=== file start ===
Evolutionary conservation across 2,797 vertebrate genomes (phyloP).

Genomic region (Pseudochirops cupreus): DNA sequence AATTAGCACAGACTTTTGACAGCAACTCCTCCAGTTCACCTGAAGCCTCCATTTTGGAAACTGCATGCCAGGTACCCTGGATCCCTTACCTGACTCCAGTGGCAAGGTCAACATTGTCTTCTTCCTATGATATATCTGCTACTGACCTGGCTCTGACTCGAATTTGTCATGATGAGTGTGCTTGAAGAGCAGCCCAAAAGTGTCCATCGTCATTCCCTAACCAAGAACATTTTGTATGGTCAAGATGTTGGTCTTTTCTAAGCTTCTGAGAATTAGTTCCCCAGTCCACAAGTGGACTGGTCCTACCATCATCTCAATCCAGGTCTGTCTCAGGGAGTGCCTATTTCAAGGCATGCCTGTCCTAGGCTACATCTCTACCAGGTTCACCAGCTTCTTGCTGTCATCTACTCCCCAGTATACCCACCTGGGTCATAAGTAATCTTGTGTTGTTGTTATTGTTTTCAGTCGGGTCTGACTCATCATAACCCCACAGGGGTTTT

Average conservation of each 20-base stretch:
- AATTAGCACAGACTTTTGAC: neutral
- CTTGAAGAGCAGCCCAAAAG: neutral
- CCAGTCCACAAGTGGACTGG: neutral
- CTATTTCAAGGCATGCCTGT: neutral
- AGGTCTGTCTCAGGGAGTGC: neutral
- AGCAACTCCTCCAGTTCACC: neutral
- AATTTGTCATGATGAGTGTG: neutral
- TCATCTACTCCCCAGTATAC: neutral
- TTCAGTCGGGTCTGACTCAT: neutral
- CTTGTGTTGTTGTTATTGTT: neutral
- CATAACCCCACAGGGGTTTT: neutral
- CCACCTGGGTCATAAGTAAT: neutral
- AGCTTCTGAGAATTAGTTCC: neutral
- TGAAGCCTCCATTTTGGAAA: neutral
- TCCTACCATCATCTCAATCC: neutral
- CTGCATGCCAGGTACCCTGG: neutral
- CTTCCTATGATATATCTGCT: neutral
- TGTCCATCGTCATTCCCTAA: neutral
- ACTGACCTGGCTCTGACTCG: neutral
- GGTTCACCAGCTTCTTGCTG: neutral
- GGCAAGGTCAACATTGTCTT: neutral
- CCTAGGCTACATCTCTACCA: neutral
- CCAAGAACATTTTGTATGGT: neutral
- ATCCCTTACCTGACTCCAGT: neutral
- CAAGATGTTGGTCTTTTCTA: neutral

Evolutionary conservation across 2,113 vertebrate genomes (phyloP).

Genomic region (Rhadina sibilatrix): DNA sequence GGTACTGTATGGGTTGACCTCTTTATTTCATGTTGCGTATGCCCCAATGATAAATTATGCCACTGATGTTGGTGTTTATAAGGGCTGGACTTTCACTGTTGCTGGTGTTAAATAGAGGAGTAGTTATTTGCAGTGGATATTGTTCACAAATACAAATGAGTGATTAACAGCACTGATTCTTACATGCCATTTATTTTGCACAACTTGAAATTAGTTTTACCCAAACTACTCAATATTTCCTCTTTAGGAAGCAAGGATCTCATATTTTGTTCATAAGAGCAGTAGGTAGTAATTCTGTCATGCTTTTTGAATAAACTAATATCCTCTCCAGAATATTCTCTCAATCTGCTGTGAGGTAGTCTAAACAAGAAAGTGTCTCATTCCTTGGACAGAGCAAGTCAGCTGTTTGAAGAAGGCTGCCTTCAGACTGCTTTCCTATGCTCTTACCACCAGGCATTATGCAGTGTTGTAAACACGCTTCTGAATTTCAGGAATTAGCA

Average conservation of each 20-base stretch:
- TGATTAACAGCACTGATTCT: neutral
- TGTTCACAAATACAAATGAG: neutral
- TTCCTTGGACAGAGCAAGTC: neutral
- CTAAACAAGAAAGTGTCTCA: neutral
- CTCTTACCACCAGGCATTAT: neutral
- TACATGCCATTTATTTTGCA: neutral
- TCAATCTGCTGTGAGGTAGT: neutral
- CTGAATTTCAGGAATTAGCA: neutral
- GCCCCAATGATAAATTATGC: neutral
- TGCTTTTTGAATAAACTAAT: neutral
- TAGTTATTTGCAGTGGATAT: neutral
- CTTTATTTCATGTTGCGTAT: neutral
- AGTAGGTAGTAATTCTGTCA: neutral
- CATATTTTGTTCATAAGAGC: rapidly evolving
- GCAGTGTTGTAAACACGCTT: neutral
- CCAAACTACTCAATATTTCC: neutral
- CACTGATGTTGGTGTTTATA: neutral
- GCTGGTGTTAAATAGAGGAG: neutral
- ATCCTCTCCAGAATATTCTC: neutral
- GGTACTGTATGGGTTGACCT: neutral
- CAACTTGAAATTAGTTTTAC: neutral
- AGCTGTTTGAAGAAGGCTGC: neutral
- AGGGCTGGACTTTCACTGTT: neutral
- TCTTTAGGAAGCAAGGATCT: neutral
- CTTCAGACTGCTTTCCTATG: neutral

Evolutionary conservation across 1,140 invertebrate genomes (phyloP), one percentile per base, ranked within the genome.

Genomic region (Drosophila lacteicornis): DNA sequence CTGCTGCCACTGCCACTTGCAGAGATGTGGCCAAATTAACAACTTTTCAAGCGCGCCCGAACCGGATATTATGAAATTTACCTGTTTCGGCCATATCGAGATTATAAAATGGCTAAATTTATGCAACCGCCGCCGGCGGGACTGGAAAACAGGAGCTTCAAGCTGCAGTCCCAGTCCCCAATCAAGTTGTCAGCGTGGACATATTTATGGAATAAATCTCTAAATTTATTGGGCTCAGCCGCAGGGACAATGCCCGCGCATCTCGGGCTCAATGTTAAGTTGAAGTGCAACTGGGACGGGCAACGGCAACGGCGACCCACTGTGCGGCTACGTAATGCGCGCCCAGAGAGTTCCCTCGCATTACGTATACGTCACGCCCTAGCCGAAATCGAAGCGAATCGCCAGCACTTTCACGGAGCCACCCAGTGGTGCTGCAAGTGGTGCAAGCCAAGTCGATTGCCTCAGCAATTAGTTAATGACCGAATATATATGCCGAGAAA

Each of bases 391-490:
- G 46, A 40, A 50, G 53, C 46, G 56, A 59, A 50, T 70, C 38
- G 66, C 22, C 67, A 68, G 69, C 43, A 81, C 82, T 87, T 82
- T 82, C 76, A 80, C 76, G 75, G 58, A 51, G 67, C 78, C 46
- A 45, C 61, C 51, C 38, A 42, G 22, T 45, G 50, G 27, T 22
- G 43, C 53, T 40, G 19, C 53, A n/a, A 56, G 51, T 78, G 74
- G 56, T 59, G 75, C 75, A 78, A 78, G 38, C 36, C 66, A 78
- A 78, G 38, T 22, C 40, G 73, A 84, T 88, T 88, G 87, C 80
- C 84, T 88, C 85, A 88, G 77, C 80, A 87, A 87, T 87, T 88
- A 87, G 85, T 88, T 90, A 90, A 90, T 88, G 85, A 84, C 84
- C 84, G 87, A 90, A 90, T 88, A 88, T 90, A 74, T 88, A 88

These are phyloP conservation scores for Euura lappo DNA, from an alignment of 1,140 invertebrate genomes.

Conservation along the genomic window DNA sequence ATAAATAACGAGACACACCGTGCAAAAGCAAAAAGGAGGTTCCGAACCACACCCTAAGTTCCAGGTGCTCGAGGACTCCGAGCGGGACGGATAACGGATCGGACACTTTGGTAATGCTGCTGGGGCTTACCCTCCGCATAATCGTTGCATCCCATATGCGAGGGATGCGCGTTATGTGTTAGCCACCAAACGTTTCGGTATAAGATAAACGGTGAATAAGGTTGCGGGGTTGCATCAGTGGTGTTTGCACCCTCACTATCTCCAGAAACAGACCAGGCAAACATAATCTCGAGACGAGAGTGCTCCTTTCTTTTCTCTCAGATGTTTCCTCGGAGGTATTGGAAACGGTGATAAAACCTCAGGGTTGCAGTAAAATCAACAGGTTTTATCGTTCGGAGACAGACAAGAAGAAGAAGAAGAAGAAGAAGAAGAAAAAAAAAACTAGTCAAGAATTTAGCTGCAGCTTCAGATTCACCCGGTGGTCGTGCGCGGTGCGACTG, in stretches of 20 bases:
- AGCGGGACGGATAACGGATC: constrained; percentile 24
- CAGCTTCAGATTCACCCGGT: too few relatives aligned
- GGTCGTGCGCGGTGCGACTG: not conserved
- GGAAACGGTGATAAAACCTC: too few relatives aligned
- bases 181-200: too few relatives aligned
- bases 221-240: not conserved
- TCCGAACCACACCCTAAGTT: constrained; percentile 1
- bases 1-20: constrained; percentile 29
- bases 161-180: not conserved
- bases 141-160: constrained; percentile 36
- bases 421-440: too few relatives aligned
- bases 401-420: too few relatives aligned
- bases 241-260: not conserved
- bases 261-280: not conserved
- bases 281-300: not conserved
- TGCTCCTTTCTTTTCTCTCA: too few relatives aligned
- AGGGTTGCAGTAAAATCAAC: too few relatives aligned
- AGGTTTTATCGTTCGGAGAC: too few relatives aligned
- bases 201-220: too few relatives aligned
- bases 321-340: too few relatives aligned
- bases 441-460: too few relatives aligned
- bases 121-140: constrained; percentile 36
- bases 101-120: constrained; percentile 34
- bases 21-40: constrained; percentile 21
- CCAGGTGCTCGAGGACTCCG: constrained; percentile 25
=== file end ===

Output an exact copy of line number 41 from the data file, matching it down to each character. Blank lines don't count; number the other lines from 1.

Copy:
- TGCTTTTTGAATAAACTAAT: neutral